When I float to ER to start ivs or have to restart on the floor close to when labs are due I'll always draw blood. The ER starts always get a rainbow and on my unit I call the phlebo and get them to bring me the tubes they need since we don't stock them.

    ~ No One Can Make You Feel Inferior Without Your Consent -Eleanor Roosevelt ~
  8. Visit  Career Changes profile page
    2
    We don't have phlebotomists in our ER. I've never used a syringe to pull blood specimens either. We put the blood collection device directly on the hub of the IV set (Nexiva or Jelco) and draw from there. Rarely is there an issue with return, but manipulation of the catheter (withdrawing slightly or advancing) usually allows for bloodflow unless it's a bad line.
  9. Visit  ChristineN profile page
    3
    I have never heard of this and can't imagine the pts are thrilled. In my ER we not only draw labs when we put lines in, but we also will continue to draw off the IV as long as they are in the ER. Since we have been boarding a lot lately, some of these pts end up being down here for a day or so. By that point, I hate drawing off of a smaller IV as it seems to hemolyze more readily
  10. Visit  psu_213 profile page
    1
    Quote from beingcaitlin
    Why would they do that it just makes more work for them, not to mention the smallest amount of hemolysis will falsely elevate the K.
    I generally don't think they are...this is just another nurse's thought on why we get so many hemolyzed BMPs/CMPs. I guess it is based on 'competitiveness' between departments as every department is time in everything they do (for example, nurses are timed for how long it takes to from an order for CBC, BMP, etc. to that particular specimen to be received by the lab....lab is timed for how long it takes for a specimen to be received until we get a result).
    icuRNmaggie likes this.
  11. Visit  psu_213 profile page
    1
    Quote from ChristineN
    I have never heard of this and can't imagine the pts are thrilled
    They tell us that pt's have not complained about this. I presume this means our PG scores have not suffered. Then again, they may be trying to get us to drink their Kool-aid.
    icuRNmaggie likes this.
  12. Visit  sunflower918 profile page
    2
    I have been a phleb for 20 yrs...(grad from lpn school 3 yrs ago). Have to say that I agree with beingcaitlin; can't really think of a reason why any reputable lab would 'ignore' even slight lysing of cells in a spec as it can cause inaccurate results to be reported. This could result in potential harm to a patient (via treatment plans changing based on labs, etc). The last thing lab staff want to do is have that happen, or be reported to any of our regulatory commisions for such an incident. (Talk about the PG scores going bad...lol).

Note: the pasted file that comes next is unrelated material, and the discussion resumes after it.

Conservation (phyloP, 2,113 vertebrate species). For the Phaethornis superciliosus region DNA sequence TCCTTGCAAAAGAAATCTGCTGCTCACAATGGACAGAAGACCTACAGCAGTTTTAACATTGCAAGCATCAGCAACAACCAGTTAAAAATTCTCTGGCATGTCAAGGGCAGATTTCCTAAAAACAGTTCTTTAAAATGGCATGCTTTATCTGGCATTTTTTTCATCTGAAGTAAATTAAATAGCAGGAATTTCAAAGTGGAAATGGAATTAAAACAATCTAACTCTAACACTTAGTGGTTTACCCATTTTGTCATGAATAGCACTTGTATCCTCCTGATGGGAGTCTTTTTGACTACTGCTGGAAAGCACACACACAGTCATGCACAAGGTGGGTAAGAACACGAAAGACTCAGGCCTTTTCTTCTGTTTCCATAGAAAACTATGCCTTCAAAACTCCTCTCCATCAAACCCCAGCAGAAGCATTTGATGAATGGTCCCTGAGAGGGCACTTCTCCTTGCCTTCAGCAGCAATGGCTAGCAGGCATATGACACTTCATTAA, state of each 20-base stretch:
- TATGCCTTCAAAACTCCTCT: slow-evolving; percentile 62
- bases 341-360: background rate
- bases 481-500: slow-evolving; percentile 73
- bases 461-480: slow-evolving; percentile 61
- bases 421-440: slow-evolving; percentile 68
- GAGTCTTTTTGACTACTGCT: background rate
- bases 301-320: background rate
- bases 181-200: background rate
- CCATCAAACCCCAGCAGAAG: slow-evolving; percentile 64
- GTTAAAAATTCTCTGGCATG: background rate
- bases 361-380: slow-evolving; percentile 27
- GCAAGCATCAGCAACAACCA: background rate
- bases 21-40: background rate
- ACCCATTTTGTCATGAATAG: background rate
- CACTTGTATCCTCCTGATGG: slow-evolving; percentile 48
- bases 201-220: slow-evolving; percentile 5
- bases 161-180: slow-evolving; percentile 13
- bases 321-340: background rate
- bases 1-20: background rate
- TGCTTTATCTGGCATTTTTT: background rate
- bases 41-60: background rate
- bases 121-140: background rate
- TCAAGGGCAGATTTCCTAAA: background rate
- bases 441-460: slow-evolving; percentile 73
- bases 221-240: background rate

Maybe a more reasonable approach from the OP's mgmt may be to specify policy that prohibits line labs under certain patient conditions i.e., he's suspected or known to already have existing problems with K, serious anemias, etc. Don't know how "real world" that might work but just a thought.

    Sorry for lack of paragraphs-new to posting here and trying to navigate the ins and outs
    icuRNmaggie and NRSKarenRN like this.
  13. Visit  hiddencatRN profile page
    5
    I find the lab is often out of touch with the realities of patient care. In the peds hospital I worked at, the lab was insistent that we use vacutainers to draw blood from while starting an IV. The problem is, in a fragile, little vein that you were lucky to sink a 24 in to, the vacutainer often blows the line from the pressure. The labs are important, but so is having that line and access so the general practice is to ignore the lab and do syringe draws on smaller patients to protect the IV site while getting the labs. And guess what, most of those specimens are just fine. And a vacutainer is by no means a guarantee that the labs won't get hemolyzed on draw anyway.

    I've also worked places where the labs insist on very large amounts of blood in order to do various tests. Fine when you're dealing with an adult, but in a teeny patient, that blood does add up when these are labs that get repeated over the course of hospitalization (plus, little veins, dehydrated kids, etc often simply do not give you the volume of blood the lab desires). I've had labs insist you need 10cc of blood in a culture tube to culture. Seriously? No, you don't.

    And don't get me started on calling the lab to find out why the results are taking WAY longer than usual to have the lab say "oh, the specimens only *just arrived.* BS. I walked that bag over and dropped it in the window personally because we needed the labs ASAP

    Anyway. I've worked in multiple hospitals and the lab always seems completely inflexible to the reality that sometimes we just have to do the best with what we are able to get on patients. I would not be surprised if those red bags are "stat" bags and the phlebotomist's samples get run first.
    JustaGypsy, nuangel1, canoehead, and 2 others like this.
  14. Visit  ♪♫ in my ♥ profile page
    2
    That policy is absurd.

    I've always drawn blood from lines, if at all possible. In my former position, I ~always~ drew into a syringe - and I still do if it's a slow draw. I can think of about 5 times out 1,000 draws or more that have been hemolyzed.
    JustaGypsy and icuRNmaggie like this.